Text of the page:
On Linux, you configure your network through file mappings. This is not possible on Windows where the configuration data is stored in the Windows registry database. This database is unique for each container, therefore simple file mappings won’t work. CNI implementations need to call the HNS instead. This is the reason that there are currently so few CNI plugins available. You can either use Microsoft’s own Azure-CNI, which is only available on Azure, ovn-kubernetes, which is used by Open Virtual Network, and flannel, the recommended CNI for everything else.
And if you were hoping that you could completely forego the use of Linux I’m sorry to tell you that you won’t—the entire master plane, meaning kube-apiserver, kube-controller-manager, and kube-scheduler continues to run on Linux only. There are no plans to have a Windows-only cluster.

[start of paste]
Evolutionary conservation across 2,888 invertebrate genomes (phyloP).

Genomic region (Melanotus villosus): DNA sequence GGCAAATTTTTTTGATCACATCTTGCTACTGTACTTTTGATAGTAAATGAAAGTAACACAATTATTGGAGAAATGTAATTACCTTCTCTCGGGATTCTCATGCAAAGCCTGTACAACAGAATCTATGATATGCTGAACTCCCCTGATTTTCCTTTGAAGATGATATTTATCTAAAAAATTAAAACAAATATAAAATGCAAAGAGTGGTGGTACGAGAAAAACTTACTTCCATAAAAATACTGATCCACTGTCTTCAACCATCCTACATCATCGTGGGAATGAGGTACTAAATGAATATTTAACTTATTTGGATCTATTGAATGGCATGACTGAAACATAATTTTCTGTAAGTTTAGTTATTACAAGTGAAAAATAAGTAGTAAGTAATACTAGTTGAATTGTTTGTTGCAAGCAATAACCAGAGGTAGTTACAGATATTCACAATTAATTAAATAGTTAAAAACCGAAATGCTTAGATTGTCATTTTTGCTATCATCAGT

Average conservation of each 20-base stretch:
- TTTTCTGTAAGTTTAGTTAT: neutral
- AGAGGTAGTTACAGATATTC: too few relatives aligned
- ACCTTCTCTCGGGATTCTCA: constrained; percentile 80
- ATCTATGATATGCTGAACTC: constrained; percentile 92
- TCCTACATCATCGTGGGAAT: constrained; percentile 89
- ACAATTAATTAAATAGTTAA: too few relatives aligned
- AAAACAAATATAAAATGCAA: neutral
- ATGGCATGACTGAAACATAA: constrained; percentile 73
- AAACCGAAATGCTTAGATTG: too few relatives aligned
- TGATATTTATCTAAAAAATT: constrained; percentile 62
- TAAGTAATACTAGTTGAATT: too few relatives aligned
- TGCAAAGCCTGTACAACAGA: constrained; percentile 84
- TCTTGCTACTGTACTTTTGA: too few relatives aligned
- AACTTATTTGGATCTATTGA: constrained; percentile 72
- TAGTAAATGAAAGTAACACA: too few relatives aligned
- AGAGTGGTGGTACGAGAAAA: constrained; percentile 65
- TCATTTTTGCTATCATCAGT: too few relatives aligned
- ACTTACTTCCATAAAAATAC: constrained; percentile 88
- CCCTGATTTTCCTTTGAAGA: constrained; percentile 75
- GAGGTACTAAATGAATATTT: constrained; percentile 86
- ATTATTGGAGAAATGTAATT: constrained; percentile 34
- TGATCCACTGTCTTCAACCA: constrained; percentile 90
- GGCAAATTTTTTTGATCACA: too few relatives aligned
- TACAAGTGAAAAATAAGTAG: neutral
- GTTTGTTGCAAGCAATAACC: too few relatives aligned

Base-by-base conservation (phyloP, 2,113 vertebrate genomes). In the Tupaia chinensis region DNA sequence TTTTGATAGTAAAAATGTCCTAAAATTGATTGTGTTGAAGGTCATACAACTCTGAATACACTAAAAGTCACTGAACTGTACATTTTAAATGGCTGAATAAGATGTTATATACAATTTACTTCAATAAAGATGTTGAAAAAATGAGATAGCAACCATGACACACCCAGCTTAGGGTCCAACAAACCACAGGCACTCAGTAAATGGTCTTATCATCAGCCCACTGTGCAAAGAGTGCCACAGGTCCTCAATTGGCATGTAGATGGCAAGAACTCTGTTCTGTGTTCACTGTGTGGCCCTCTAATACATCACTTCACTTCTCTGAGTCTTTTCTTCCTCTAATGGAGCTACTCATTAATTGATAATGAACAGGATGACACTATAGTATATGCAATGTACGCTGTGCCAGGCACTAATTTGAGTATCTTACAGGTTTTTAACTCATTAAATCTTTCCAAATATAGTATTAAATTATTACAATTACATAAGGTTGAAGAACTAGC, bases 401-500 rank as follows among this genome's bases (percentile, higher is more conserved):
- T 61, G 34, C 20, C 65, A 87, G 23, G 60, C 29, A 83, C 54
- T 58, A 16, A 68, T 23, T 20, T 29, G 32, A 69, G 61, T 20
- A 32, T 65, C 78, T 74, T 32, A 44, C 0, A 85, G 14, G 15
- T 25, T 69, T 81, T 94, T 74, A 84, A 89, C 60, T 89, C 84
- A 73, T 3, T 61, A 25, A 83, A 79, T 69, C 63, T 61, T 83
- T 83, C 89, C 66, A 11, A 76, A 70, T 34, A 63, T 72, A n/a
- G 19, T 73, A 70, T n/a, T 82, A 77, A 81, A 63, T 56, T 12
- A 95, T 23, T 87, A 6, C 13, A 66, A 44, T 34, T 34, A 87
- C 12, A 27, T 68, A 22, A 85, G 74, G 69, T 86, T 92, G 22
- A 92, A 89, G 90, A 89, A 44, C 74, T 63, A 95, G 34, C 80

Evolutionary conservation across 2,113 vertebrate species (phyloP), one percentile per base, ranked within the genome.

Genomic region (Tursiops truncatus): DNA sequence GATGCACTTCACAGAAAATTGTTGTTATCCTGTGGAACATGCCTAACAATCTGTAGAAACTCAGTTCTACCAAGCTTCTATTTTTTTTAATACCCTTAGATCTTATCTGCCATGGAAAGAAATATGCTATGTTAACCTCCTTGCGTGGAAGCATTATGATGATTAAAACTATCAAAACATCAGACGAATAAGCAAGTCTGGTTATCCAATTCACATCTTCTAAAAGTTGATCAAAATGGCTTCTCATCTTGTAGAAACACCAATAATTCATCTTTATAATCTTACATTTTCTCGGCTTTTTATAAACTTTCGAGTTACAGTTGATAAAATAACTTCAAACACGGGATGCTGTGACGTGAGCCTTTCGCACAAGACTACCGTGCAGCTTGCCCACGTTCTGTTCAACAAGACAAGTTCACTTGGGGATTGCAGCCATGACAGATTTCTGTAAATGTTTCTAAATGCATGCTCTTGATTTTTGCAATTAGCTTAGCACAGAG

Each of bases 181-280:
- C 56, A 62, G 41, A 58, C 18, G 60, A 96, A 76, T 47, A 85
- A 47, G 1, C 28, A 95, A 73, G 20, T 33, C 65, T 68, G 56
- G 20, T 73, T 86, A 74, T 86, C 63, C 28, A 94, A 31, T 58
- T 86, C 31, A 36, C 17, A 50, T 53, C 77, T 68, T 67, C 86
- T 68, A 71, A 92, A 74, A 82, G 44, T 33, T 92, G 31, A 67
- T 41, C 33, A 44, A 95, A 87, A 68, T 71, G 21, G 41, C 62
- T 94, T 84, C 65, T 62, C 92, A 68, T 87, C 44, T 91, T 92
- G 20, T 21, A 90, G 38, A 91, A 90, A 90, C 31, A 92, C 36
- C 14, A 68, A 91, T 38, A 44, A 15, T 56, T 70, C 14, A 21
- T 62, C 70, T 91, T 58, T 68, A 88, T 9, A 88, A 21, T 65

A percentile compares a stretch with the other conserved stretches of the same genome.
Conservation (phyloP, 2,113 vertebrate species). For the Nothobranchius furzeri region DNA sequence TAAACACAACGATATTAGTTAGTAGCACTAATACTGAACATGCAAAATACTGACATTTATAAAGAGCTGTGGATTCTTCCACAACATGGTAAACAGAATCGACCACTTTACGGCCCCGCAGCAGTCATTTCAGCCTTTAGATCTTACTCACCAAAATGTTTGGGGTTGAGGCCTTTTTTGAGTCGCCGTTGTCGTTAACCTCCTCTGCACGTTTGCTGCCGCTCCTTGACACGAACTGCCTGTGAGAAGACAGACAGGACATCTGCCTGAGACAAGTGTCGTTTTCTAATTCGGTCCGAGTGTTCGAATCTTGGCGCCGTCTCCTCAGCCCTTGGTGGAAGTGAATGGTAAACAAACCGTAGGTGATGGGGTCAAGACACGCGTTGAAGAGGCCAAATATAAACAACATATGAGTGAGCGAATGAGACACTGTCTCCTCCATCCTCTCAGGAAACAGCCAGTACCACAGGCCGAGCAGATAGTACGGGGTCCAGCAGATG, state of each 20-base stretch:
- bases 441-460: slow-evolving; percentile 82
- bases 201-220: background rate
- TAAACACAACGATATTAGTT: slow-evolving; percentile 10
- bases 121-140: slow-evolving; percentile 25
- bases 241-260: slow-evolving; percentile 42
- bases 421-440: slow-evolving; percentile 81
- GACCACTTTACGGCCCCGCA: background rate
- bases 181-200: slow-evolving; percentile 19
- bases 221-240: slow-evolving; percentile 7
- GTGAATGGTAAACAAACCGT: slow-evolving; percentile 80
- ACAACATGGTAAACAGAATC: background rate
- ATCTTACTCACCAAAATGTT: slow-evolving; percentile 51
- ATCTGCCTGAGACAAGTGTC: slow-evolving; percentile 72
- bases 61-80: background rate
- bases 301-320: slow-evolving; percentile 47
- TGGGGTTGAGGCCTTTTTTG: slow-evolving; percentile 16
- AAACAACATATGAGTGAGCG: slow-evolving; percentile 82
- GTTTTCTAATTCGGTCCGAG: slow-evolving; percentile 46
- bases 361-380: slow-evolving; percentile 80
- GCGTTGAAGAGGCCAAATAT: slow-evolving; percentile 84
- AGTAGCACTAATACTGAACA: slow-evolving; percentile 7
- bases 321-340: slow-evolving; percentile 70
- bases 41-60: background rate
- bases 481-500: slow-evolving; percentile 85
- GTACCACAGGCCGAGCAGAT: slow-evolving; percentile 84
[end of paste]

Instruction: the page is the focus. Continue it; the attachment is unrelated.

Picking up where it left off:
But fortunately, controlling Windows containers with kubectl and using the API is essentially the same as on Linux. If you already know your way around Kubernetes this will not be a big jump for you. In fact, you can have the best of both worlds by deploying a mixed cluster with both Linux nodes and Windows nodes.
If you want a more detailed account of what works and what doesn’t, have a look at the Kubernetes docs.
How to Create a Windows Cluster
At the time of writing, you have three options to choose from: You can either choose the you-don’t-have-to-do-anything-at-all approach and use Microsoft’s fully managed Azure Kubernetes Service. With this, you’ll have your cluster up and running in less than 10 minutes. The downside is that there’s not much to configure and Windows nodes are actually just a preview feature so there are additional limitations.